Civil disobedience and NY's carry laws

While the state’s latest infringements on the right to bear arms are being challenged in court, the Jewish Telegraphic Agency is reporting on a number of synagogue-goers who are still carrying to defend their sanctuaries in violation of New York’s ban on concealed carry in houses of worship.

As you might imagine, those gun owners weren’t willing to use their names when speaking to the press, but they aren’t shy about explaining why they’re risking a felony charge in order to ensure an armed response to any attack on their synagogue or the worshippers inside.

A Jewish first responder involved with security at his synagogue in Orange County, New York said that he “does not comply” with the state’s gun law. (Like others interviewed for this story, he asked that his name not be used to protect him from prosecution.)

“I carry 24/7 wherever I go,” the Orange County man said. “I believe that law is illegal, not me. History has shown us that when Jews are not being allowed to defend themselves, this can lead to bad outcomes.”

He also added that police officers in Orange County “might assume that we are still carrying and would be looking the other way.”

The Orange County Sheriff’s Office declined a request for comment.

Another Jewish gun owner in Rockland County told the New York Jewish Week that he doesn’t see the state law as valid.

“I don’t think it’s illegal,” the Rockland County man said. “I think New York says that they’ll prosecute me for even carrying the firearm, but we’ll take it up in the courts.”

He added that the fear of going to jail is meaningless when compared to the fear of an attack on his synagogue.

“If there is a use of force incident at my synagogue, I’m probably not walking out of there,” the source said. “If I’m willing to put my life down on the line to protect my community, am I willing to go to court and go to jail for a period of time? That’s the price I may have to pay.”

Better to be judged by twelve than carried by six, in other words.

Keep in mind that, up until the law changed on September 1st these guys could carry concealed in their synagogues without issue. Once the ironically-named Concealed Carry Improvement Act went into effect, however, the state imposed a blanket ban on concealed carry in religious centers, even if church leaders want armed citizens in the pews or at the pulpit. Even those who possess a concealed carry license and have been given the green-light by church or synagogue officials to carry on the premises are technically committing a felony offense punishable by years in prison; something that Gov. Kathy Hochul and her anti-gun allies in the legislature claim will make those attending services safer instead of more at-risk.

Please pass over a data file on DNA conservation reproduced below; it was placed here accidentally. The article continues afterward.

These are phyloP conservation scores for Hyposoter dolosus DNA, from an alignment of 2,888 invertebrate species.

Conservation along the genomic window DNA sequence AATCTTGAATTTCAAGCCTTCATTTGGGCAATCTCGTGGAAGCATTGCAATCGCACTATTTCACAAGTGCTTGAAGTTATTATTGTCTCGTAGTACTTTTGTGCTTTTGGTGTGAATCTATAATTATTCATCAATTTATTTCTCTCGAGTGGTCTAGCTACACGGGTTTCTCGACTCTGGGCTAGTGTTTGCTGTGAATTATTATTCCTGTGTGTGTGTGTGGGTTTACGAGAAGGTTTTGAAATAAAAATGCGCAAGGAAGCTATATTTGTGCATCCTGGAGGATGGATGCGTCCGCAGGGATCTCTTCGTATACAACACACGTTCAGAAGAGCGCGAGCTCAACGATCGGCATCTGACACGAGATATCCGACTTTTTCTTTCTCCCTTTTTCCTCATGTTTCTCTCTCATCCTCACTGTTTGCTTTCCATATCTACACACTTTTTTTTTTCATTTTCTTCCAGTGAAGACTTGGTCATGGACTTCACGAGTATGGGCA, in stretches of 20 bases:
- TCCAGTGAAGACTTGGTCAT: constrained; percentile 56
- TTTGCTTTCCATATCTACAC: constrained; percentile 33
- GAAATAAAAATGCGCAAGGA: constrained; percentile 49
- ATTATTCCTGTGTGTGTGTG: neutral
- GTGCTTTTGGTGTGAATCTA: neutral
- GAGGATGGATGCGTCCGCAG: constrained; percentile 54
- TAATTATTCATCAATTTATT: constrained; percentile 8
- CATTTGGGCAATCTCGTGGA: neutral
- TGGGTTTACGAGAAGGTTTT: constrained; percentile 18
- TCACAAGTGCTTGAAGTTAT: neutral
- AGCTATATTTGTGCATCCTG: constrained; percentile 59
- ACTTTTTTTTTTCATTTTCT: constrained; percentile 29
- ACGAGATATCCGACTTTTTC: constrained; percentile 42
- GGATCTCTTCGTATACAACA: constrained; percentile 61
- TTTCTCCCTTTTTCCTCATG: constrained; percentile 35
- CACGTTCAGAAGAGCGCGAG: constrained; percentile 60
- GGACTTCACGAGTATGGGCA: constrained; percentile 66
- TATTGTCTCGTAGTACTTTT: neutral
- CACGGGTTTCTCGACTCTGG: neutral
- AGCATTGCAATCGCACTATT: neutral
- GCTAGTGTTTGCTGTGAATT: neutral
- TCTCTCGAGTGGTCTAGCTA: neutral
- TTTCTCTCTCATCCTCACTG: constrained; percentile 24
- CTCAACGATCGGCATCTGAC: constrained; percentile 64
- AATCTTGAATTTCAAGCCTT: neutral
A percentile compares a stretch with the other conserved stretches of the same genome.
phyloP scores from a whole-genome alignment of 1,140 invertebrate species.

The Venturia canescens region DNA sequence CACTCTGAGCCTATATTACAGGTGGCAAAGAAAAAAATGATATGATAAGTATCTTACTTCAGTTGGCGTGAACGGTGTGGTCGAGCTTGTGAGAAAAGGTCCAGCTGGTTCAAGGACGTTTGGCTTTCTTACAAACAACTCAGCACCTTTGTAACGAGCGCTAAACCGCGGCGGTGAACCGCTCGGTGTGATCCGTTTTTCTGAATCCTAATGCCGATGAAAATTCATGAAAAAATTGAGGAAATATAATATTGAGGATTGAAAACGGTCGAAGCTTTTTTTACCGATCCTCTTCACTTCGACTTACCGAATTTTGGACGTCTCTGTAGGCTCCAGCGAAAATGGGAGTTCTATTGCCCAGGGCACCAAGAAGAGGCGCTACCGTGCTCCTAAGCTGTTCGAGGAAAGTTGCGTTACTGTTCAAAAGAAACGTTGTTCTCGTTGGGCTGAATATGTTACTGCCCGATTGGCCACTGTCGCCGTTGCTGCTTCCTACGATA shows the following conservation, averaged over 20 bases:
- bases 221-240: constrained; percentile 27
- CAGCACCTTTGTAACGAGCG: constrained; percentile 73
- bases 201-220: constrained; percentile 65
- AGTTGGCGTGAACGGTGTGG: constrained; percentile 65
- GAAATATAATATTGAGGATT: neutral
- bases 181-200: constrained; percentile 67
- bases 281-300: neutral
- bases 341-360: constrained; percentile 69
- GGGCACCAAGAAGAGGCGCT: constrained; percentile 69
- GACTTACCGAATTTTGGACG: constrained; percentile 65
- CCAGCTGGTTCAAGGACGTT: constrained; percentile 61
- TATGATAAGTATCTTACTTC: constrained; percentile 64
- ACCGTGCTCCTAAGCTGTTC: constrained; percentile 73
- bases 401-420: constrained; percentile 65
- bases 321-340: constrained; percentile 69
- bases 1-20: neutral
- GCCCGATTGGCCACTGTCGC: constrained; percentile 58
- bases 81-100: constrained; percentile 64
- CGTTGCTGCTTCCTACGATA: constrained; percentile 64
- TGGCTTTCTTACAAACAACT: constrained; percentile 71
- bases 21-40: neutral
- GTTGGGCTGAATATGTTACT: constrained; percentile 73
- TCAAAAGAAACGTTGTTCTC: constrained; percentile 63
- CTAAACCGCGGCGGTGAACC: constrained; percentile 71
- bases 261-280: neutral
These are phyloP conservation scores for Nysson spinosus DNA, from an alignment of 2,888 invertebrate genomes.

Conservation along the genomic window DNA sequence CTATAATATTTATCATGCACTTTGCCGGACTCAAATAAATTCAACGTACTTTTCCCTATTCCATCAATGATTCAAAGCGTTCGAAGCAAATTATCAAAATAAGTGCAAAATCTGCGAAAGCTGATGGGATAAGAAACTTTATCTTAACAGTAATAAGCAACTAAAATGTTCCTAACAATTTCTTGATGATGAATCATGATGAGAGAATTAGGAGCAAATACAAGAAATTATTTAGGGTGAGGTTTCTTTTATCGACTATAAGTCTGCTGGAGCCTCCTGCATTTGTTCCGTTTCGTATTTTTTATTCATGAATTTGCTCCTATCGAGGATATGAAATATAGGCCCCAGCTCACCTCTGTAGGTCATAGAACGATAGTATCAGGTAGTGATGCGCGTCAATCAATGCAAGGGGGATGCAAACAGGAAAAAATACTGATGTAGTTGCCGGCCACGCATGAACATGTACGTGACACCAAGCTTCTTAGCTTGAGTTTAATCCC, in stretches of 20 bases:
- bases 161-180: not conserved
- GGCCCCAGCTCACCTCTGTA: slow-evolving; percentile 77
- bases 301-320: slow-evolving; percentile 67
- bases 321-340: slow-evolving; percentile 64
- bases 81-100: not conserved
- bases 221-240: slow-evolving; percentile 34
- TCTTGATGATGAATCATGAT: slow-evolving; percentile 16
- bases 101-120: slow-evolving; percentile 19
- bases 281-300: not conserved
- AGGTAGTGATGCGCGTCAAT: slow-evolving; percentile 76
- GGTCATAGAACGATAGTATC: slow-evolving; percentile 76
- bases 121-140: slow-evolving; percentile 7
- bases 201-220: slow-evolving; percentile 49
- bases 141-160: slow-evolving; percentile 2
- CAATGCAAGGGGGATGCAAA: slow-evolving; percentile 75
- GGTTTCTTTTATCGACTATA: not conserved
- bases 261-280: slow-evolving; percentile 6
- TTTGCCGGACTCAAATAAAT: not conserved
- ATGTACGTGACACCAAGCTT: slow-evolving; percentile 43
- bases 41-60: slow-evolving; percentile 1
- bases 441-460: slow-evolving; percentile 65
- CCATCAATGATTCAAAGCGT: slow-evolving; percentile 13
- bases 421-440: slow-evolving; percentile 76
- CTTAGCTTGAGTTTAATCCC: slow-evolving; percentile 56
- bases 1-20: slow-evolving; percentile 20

A Brooklyn man told the New York Jewish Week that while bigger synagogues can pay for armed security, at his smaller congregation, he and others must carry a gun to protect their congregants.

“It’s a sensitive topic,” the Brooklyn source said. “No one who is a family man with a stable income living the American life is exactly interested in getting a felony conviction with a mandatory minimum sentence.”

The source added that he has had conversations with New York City Police Department officers who are “sympathetic” to his concerns.

A spokesperson for the office of the Deputy Commissioner, Public Information told the New York Jewish Week that “the NYPD declines to comment on pending litigation.”

“Certain things are left unspoken, but what these police officers implied was that, ‘you are getting yourself into trouble,’” the Brooklyn source said.

Sympathy doesn’t equate to non-enforcement, and while there’ve been multiple sheriffs and law enforcement officials in upstate New York who’ve said they don’t plan on “aggressively” enforcing the provisions of the CCIA, New York City officials have taken a hardline approach to applying the law.

Manhattan District Attorney Alvin Bragg said he will act decisively in gun cases.

“Enforcing our strict gun laws is a top priority at the Manhattan District Attorney’s Office,” Bragg said.

The state’s ban on concealed carry in houses of worship isn’t the only unconstitutional aspect of the CCIA, but at the moment it’s probably getting the most attention thanks to the number of lawsuits that have been filed specifically objecting to the provision. Not only have Jewish gun owners filed suit, a coalition of more than two dozen churches has brought a separate challenge, and two pastors from Buffalo and Niagara Falls have teamed up with the Second Amendment Foundation and the Firearms Policy Coalition in a third lawsuit that aims to restore the right to carry in churches, synagogues, mosques, and other houses of worship.

I have faith that this portion of the CCIA will soon be enjoined from being enforced (along with many other portions of the anti-carry bill), but honestly, it can’t come soon enough. Every day that this law remains in effect the safety, security, and civil rights of New Yorkers are being violated by those in authority, and it shouldn’t take an act of civil disobedience to exercise a constitutionally-protected right to protect yourself from those who would do you harm.